Gene Soucy


Gene Soucy is an American aerobatics pilot. The son of 2 pilots, he would wash airplanes at a local airport in exchange for flight time while growing up in Kentucky.[1] He soloed in a glider at age 14, and in a regular airplane at 16.

Gene Soucy signing autographs at the Daytona Skyfest

Soucy began flying professionally in airshows in 1968, and in 1972 qualified for a place on the U.S. aerobatics team. That year he was the youngest competitor flying at the World championships in England.[2] He placed 6th overall, and contributed to the U.S. team winning the World championship for the first time.

Eagles Aerobatic TeamEdit

In 1971, he partnered with Charlie Hillard and Tom Poberezny to form the Red Devils Aerobatic Team, flying the Pitts Special. In 1979, aircraft designer Frank Christensen invited the team to test fly a new aerobatic aircraft he had designed: the Christen Eagle. The Devils were so impressed that they switched their team aircraft to the Eagle, and renamed the Red Devils to the Eagles Aerobatic Team,[3] with Hillard as the lead pilot. The Eagles Aerobatic Team would fly together for more than 25 years, and 1000 performances, setting a record for the longest running aerobatic team with the same members.[4]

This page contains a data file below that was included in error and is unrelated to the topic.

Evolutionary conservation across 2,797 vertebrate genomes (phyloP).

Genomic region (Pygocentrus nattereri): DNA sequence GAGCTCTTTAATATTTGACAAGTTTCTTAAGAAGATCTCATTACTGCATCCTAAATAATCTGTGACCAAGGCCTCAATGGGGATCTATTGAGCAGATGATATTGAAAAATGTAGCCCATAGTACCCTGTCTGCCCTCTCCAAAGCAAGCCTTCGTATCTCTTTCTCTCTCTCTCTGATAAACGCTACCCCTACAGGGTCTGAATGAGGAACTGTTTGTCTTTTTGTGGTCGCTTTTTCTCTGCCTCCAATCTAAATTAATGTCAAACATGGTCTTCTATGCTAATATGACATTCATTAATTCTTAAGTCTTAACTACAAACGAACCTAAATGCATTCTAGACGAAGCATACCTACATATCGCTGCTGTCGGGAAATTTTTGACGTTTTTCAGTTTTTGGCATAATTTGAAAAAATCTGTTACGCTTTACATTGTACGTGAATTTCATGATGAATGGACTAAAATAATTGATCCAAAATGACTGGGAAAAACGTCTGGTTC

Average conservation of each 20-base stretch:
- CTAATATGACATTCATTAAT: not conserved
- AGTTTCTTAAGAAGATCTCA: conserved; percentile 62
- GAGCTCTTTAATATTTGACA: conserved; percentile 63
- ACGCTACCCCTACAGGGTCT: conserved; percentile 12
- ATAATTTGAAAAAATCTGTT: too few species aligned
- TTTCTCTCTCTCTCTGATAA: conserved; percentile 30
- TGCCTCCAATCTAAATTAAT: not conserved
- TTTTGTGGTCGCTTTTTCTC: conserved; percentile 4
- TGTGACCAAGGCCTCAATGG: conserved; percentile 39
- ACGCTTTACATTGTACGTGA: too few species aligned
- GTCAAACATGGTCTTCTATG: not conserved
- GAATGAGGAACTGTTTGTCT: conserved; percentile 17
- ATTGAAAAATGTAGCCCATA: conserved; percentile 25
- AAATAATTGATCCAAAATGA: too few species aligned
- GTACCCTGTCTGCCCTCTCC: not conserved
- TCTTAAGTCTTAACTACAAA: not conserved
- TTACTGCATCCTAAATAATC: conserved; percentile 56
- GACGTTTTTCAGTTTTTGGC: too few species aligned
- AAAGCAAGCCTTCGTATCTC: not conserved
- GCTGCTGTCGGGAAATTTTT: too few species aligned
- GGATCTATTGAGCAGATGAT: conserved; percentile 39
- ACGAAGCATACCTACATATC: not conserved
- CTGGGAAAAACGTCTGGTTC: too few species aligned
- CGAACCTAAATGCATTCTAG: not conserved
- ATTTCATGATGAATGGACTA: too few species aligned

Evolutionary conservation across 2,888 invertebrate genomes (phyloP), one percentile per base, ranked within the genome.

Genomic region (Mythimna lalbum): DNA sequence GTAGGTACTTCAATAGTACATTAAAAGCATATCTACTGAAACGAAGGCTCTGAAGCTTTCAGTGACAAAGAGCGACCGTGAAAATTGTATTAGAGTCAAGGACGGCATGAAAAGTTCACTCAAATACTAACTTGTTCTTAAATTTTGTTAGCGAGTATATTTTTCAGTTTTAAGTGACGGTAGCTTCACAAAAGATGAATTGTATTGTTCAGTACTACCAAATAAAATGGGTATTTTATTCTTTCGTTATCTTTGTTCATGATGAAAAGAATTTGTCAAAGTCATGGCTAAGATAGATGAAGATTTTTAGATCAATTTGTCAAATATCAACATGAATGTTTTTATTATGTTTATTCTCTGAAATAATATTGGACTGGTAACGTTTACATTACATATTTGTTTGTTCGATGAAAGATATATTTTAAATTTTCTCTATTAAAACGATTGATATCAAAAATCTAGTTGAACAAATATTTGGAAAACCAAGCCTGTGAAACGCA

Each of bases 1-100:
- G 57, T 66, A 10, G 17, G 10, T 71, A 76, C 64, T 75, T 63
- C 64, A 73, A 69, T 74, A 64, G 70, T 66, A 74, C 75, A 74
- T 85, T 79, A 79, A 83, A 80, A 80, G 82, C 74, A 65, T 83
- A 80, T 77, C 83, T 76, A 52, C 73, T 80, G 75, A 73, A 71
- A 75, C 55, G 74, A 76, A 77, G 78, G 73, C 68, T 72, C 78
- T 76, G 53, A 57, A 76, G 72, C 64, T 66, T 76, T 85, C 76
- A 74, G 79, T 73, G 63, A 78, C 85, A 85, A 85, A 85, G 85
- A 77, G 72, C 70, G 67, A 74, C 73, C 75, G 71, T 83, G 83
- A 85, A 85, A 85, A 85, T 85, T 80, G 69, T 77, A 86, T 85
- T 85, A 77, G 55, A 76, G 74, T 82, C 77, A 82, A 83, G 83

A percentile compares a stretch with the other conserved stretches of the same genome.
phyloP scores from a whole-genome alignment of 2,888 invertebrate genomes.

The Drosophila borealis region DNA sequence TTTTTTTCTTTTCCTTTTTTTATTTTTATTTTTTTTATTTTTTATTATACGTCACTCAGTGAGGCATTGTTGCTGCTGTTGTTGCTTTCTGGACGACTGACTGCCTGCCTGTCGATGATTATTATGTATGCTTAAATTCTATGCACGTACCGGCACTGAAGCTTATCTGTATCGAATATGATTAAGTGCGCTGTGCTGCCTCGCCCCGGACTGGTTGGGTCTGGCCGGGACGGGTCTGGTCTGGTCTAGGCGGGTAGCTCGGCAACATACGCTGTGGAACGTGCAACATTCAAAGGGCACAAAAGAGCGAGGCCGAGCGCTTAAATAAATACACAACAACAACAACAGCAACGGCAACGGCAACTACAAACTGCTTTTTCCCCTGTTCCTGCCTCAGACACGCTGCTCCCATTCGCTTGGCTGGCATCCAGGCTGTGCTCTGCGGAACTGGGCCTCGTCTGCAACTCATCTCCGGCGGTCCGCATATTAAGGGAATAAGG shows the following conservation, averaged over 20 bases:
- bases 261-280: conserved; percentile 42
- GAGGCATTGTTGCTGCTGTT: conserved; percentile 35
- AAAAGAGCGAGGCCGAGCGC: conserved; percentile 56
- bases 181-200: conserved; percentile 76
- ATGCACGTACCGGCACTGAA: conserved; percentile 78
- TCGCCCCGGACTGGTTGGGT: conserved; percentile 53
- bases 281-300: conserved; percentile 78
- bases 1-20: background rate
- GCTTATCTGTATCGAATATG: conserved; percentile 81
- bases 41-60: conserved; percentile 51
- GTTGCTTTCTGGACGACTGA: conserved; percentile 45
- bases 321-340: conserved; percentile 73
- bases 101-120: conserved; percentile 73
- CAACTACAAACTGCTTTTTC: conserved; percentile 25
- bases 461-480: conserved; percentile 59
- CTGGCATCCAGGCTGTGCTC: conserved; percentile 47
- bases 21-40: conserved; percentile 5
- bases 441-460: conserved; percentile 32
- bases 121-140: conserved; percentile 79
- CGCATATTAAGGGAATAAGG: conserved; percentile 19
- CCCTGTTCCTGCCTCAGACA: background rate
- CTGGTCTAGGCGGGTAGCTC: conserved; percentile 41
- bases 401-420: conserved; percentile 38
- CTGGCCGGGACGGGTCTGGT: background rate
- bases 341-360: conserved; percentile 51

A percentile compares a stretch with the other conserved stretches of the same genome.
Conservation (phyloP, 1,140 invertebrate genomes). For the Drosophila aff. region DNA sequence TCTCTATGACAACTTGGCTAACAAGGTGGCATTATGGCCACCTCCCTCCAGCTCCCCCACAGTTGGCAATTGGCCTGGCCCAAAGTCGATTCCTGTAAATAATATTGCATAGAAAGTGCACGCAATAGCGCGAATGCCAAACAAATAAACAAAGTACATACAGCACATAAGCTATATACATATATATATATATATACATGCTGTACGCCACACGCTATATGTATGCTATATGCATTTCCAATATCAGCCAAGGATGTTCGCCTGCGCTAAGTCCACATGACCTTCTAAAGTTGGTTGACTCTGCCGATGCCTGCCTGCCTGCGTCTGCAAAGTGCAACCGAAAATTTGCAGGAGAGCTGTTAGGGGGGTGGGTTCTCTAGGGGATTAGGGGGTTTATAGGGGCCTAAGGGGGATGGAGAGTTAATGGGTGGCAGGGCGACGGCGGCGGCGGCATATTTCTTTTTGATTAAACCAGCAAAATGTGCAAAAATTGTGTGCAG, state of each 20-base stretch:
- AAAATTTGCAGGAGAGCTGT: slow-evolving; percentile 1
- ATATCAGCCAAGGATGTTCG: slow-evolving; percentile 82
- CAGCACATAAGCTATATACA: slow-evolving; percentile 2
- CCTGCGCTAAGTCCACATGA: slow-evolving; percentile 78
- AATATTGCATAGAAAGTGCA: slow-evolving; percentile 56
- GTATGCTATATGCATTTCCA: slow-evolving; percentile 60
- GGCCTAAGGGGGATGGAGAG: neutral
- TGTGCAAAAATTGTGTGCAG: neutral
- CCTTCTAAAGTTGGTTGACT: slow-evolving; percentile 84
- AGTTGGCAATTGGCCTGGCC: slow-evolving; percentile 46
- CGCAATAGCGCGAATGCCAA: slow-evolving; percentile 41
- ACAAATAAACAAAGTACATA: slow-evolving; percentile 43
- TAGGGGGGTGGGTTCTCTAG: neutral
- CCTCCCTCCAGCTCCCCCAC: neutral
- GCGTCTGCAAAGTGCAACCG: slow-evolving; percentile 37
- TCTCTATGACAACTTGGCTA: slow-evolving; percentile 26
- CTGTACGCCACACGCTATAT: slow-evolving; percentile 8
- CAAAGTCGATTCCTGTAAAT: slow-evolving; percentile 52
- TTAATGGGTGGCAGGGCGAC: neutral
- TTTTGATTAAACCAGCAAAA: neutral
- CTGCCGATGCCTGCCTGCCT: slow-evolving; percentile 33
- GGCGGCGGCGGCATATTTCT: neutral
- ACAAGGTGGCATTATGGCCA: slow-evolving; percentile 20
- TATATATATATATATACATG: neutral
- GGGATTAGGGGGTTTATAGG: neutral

Other actsEdit

Gene Soucy in the cockpit of his Showcat

During his career with the Eagles, Soucy began to develop a new aircraft to fly in airshows. He had a Grumman Ag Cat cropduster modified for a Wing walking act, and named the aircraft the Showcat. His partner and girlfriend Teresa Stokes performs as the wing walker while Soucy takes the Showcat through various aerobatic maneuvers.[1][2] The Showcat is also configured with pyrotechnics, used as part of a nighttime aerobatic show. After the Eagles team disbanded in 1995, Soucy began performing solo aerobatic in an Extra 300S, in addition to his Showcat performances.

Personal lifeEdit

In 2002, he began to show signs of kidney disease, and in 2003 underwent a kidney transplant. Teresa Stokes was the donor, after Soucy's siblings proved to not be able to donate.[5] He was back flying at airshows 3 months after the operation.

Soucy has also flown as a stunt pilot for several motion pictures and TV movies. His credits include Aces: Iron Eagle III, where he flew with Charlie Hillard, and The Pancho Barnes Story.[6]

Soucy has two daughters, and lives in Houston, Texas. In addition to his airshow performances, he is a pilot with Delta Airlines.

See alsoEdit


  1. ^ a b Lystra, Tony (2007-04-07). "Air Show Pilot Has Attitude at Altitude". Los Angeles Times. Retrieved September 27, 2008.
  2. ^ a b "EAA AirVenture Oshkosh Air Show Performers - Gene Soucy". Experimental Aircraft Association. Retrieved September 27, 2008.
  3. ^ "Christen Eagle". Archived from the original on August 13, 2008. Retrieved September 26, 2008.
  4. ^ "Charlie Hillard, Air Show Hall of Fame". Archived from the original on August 15, 2007. Retrieved July 11, 2008.
  5. ^ "Airshow pilot back in the skies after kidney transplant operation". University of Maryland Medical Center. Archived from the original on July 25, 2008. Retrieved September 27, 2008.
  6. ^ "Gene Soucy Filmography". Movies & TV Dept. The New York Times. Baseline & All Movie Guide. 2011. Archived from the original on May 20, 2011. Retrieved September 27, 2008.

External linksEdit

  • Gene Soucy Airshows